Few people make Tonina, the classic Maya archeological site just beyond Ocosingo, Chiapas, a travel destination. Instead, they choose to go between San Cristobal de Las Casas and Palenque directly, bypassing the most vertical site of the ancient Maya world. It’s another three hours by road to reach Palenque, which demands at least one overnight stay. (Do you see us at the top?)
From San Cris, Tonina can be navigated in about a day-long round-trip, giving you several hours at the site. We left at seven-thirty in the morning and planned to return to San Cris by seven in the evening, including a one-hour stopover in Oxchuc to stretch and see textiles.
It’s a long and winding road. We traveled from seven thousand foot mountains studded with pines to lowlands bordering the Lancandon rain forest filled with tropical vegetation, banana palms and adobe huts with thatch roofs. The mountains fall fast to almost sea-level over this almost three-hour journey, so the road curves sharply. Ginger is a great antidote.
This is EZLN territory, and Zapatista politics for and by the people prevail here. It is not unusual to come across an occasional roadblock demonstration. This is a common method for anti-government protest in both Chiapas and Oaxaca. There are grievances here. Sometimes for a donation, vehicles may pass. Other times, it’s important to know alternate secondary routes and have a full tank of gas when passage on the main highway isn’t possible.
At Tonina, we had an on-site Maya guide who participated in site excavations ten years ago. He played here as a child. Our multi-lingual guide who traveled with us from San Cristobal, anthropologist Mayari (meaning Maya princess), fluidly translated between Spanish, English and Tzeltal, the regional Mayan dialect.
There were at most ten other people at Tonina. From the top of the Pyramid of the Sun there is a spectacular view of the Ocosingo valley. Mayari tells us that Frans and Trudy Blom would fly in a single engine Cessna to Palenque and the Lancandon rainforest in the early 1950’s. She made that trip, too, with her archeology father as a child.
After most of us climbed to the top (not me this time, because of my new knee), we enjoyed a picnic lunch back at the site entrance, where a small, excellent museum hold pieces excavated from the site. When I was in Mexico City recently, a huge exhibition (now closed) on the Maya world at the Palacio Nacional prominently featured treasures from Tonina.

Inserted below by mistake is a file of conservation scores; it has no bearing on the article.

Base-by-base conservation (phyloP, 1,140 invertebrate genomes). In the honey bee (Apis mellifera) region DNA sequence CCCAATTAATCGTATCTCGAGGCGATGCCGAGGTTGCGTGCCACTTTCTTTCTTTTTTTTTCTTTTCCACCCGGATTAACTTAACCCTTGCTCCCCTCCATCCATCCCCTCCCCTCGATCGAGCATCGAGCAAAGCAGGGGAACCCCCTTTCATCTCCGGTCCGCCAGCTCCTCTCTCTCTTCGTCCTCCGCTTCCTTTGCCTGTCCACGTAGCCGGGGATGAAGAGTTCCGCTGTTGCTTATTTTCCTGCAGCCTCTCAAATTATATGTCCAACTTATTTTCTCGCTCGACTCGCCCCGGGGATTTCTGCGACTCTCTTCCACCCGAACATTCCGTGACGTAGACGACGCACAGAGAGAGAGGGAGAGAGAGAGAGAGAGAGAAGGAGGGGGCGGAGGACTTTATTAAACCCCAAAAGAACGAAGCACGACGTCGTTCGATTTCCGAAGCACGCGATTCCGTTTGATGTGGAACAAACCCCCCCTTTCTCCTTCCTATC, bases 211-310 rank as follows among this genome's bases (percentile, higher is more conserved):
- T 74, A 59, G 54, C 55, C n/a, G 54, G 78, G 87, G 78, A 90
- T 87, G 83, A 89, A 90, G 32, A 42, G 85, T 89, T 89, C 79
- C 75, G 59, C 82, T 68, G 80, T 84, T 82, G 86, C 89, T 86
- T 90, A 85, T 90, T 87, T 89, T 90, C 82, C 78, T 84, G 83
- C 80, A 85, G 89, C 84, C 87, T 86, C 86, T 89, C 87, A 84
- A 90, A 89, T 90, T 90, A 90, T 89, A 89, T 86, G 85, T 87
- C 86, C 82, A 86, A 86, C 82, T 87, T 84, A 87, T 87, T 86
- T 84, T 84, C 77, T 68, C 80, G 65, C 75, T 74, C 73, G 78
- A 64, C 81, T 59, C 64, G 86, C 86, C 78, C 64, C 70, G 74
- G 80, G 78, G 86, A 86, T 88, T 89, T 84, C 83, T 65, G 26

Then we back-tracked to Oxchuk.
Oxchuk weavers work on a back strap loom and then embroider the textiles by hand. If you turn off the main highway and venture onto the town’s main streets, you will find family run shops supplying huipils to the women of the local community. The quality is first-rate and the price is about half of the cost as in San Cristobal. Definitely worth a deviation. We were a curiosity since I suspect not many tourists make a stop there.
By now it was dusk and as we approached the intersection beyond Huixtan to turn onto the highway just about fifteen miles from San Cristobal, there was a roadblock demonstration. We turned around, bought two five liter jugs of gas at a roadside stand, asked a local man and his son to go with us (for a fee), and set off on an alternative back road through the mountains that would take us into San Cristobal. They carried official local papers authorizing travel across mountain communities.
We arrived back at our hotel only an hour later than we had planned. For reassurance at the outset, I called our hotel to tell them our whereabouts and route while our very competent guide Mayari notified ATC Tours to track us on GPS. Risk of danger? Little to none.
One of our participants said this was definitely an adventure story worth retelling! It was the last day of our two week Oaxaca and Chiapas art and archeology study tour. What a grand finale, wouldn’t you say?